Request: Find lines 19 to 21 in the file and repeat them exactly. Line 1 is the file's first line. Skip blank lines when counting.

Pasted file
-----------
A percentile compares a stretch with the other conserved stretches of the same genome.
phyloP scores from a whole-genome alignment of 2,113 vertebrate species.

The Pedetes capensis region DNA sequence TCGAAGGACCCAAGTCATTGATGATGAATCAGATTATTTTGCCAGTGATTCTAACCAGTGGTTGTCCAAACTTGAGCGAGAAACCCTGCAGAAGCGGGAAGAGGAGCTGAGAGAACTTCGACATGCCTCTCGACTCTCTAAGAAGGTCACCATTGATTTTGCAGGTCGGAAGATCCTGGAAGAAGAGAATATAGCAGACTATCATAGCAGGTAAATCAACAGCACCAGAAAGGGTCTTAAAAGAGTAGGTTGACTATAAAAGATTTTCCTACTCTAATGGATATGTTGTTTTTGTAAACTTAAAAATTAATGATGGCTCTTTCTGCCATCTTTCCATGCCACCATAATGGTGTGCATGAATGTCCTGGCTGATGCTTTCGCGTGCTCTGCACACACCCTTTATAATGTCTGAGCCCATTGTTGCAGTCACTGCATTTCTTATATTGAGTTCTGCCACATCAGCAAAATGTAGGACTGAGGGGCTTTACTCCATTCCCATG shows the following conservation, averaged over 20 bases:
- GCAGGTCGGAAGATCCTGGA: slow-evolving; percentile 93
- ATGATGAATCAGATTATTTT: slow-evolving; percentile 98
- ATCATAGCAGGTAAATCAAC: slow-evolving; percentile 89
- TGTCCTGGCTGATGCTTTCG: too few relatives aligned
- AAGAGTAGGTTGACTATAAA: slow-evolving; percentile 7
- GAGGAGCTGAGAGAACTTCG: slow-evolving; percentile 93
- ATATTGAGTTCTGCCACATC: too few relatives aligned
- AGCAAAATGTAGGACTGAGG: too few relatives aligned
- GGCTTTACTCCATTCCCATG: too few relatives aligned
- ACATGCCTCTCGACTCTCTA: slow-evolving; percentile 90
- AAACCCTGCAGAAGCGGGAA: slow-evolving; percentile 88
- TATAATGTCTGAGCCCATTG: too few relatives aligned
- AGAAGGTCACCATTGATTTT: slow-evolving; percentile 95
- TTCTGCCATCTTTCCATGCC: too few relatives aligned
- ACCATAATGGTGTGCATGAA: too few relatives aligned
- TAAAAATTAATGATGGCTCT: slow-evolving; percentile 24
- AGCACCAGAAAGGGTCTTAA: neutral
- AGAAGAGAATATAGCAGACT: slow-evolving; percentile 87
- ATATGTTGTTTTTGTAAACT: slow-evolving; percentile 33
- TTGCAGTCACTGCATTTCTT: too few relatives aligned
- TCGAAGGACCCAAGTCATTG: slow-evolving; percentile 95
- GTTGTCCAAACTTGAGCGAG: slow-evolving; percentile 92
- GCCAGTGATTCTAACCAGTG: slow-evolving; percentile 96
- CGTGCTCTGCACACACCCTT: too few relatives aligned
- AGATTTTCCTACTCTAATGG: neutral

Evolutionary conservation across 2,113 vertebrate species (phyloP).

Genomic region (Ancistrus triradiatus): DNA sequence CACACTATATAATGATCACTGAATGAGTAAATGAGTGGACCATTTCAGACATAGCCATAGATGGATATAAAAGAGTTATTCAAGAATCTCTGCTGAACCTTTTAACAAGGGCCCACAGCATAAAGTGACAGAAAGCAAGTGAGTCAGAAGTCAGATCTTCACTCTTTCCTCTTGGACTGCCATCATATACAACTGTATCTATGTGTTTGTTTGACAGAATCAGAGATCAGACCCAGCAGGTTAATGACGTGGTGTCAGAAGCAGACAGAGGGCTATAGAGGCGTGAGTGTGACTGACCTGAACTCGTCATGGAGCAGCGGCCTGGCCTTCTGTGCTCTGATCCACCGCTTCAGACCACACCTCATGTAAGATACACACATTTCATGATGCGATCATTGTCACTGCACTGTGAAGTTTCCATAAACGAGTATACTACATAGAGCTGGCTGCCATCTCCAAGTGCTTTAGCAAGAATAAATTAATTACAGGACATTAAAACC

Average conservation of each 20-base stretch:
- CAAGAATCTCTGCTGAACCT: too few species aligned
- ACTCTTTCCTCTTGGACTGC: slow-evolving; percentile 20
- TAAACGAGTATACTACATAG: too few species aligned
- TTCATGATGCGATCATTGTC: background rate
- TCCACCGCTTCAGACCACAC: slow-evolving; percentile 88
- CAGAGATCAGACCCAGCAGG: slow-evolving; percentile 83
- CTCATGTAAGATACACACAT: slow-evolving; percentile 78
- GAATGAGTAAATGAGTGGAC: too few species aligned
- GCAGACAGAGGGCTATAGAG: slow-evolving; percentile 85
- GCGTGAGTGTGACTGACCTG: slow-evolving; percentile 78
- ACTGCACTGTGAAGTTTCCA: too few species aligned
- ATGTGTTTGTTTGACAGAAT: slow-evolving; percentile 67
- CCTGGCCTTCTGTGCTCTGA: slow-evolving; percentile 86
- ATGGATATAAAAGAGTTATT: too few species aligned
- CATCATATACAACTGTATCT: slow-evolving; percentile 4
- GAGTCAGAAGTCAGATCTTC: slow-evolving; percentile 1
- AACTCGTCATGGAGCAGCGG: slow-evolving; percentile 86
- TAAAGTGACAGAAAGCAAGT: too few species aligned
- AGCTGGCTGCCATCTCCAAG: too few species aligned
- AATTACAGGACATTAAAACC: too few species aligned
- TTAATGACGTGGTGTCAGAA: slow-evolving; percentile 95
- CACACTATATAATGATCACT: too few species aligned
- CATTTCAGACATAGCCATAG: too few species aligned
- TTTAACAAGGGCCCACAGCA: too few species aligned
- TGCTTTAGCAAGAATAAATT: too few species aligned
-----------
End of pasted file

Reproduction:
- TAAAAATTAATGATGGCTCT: slow-evolving; percentile 24
- AGCACCAGAAAGGGTCTTAA: neutral
- AGAAGAGAATATAGCAGACT: slow-evolving; percentile 87